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J Reconstr Microsurg. 2008 Aug;24(6):391-6. doi: 10.1055/s-0028-1082028. Epub 2008 Aug 1.

Evaluation of tissue oxygen measurements for flap monitoring in an animal model.

Author information

1
Department of Plastic Surgery and Treatment of Burns, Copenhagen University Hospital, Copenhagen, Denmark. ctbonde@gmail.com

Abstract

Tissue oxygen tension (p(ti)O(2)) measurements are common in neurosurgery but uncommon in plastic surgery. We examined this technique as a monitoring method with probe placement in the subcutaneous tissue and addressed the importance of probe placement. Myocutaneous flaps were raised in an animal model and p(ti)O(2) measurements performed at different levels in the subcutaneous fat. Flap artery and vein were occluded until a 50% p(ti)O(2) reduction had occurred (T(1/2)). We found no significant effect of depth (P>0.10) on the level of p(ti)O(2). T(1/2)(arterial) was 7.2 minutes and T(1/2)(venous) was 18 minutes. We found no significant relation between initial levels of p(ti)O(2) and T(1/2). Location of the probe and absolute p(ti)O(2) value is of little relevance for flap monitoring. It is the relative change in p(ti)O(2) that is important. The p(ti)O(2) technique is well suited for monitoring in the subcutaneous tissue and is highly sensitive to changes in both arterial and venous blood flow.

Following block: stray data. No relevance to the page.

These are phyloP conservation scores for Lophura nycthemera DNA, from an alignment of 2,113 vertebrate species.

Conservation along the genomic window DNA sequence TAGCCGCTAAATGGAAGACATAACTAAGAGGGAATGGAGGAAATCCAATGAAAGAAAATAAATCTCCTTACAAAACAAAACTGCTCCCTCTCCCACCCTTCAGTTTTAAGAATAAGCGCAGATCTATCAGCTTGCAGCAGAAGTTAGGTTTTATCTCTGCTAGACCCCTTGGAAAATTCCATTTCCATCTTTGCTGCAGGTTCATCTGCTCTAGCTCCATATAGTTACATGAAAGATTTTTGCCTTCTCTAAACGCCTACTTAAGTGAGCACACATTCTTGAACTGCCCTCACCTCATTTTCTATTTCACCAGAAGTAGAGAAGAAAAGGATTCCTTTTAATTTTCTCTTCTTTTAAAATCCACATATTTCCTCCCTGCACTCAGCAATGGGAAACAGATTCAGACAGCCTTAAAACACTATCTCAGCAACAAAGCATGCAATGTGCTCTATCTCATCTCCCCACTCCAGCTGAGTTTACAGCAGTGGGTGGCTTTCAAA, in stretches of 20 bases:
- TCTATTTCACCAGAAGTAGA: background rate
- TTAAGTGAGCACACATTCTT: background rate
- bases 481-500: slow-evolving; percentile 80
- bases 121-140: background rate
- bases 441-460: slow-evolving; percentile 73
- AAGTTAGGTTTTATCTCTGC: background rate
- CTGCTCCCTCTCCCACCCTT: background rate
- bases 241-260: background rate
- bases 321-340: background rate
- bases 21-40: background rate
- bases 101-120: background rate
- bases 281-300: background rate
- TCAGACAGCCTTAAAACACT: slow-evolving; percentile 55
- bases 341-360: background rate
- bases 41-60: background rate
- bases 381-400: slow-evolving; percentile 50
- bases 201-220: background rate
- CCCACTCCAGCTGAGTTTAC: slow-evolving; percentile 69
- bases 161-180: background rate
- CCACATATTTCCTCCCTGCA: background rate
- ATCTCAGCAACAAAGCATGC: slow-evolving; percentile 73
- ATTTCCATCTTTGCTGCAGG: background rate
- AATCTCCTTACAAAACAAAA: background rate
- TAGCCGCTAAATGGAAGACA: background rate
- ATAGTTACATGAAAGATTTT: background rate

PMID:
18677682
DOI:
10.1055/s-0028-1082028
[Indexed for MEDLINE]

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